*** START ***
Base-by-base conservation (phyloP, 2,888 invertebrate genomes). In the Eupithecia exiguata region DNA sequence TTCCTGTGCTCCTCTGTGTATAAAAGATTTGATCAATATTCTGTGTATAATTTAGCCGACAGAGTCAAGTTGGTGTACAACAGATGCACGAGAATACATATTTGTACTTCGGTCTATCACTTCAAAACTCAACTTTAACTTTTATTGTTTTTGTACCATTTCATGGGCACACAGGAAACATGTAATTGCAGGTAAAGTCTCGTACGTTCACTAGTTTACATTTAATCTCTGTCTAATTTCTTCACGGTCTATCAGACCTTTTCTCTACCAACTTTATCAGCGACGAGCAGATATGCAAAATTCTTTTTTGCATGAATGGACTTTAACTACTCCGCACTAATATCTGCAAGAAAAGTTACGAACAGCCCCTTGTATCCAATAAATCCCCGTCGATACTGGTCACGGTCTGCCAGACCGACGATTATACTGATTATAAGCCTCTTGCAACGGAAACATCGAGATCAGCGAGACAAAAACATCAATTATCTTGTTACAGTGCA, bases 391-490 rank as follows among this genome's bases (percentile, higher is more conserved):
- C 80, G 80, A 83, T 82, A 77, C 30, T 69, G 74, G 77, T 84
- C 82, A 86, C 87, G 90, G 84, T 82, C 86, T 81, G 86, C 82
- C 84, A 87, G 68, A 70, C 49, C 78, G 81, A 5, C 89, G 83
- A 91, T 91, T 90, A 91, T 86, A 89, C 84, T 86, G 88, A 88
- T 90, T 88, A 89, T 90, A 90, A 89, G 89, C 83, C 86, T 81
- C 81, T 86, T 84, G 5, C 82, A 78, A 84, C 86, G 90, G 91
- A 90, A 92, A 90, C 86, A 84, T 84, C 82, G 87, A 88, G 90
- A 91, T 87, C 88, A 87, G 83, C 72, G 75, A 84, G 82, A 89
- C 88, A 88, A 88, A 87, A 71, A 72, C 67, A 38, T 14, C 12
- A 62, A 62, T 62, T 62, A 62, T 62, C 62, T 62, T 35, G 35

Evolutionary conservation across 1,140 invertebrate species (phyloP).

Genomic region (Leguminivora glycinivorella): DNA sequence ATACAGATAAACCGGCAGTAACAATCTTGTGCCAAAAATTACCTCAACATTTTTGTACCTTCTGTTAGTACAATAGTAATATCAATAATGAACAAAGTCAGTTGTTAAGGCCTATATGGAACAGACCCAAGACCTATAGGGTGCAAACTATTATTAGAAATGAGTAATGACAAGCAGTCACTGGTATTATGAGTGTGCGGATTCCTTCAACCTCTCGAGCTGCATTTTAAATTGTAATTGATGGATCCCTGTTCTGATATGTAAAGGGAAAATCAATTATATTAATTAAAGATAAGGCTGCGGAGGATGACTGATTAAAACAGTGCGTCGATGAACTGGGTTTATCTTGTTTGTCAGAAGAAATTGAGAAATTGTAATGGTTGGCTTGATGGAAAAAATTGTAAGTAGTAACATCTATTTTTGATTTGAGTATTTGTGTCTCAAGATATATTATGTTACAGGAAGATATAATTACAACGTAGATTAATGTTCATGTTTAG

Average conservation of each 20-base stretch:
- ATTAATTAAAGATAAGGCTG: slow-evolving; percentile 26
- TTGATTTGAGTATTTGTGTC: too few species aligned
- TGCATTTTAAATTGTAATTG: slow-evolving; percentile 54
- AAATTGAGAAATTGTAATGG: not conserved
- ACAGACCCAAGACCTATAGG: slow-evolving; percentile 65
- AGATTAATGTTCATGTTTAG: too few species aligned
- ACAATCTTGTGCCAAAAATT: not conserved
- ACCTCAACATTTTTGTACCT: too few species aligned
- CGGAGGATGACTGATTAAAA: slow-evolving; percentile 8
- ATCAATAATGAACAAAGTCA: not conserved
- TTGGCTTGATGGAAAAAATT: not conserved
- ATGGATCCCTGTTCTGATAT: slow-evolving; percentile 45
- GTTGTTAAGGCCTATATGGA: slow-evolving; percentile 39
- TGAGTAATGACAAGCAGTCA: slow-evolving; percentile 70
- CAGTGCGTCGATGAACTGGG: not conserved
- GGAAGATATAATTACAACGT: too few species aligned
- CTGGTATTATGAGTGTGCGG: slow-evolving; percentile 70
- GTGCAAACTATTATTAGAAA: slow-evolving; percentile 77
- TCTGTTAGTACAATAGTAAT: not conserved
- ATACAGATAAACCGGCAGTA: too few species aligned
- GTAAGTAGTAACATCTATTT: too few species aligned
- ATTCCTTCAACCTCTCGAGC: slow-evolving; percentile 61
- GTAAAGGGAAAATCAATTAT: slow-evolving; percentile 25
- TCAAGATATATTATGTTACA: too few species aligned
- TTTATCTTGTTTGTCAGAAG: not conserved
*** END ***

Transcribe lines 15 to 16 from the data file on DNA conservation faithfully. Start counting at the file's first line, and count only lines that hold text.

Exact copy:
- ATTAATTAAAGATAAGGCTG: slow-evolving; percentile 26
- TTGATTTGAGTATTTGTGTC: too few species aligned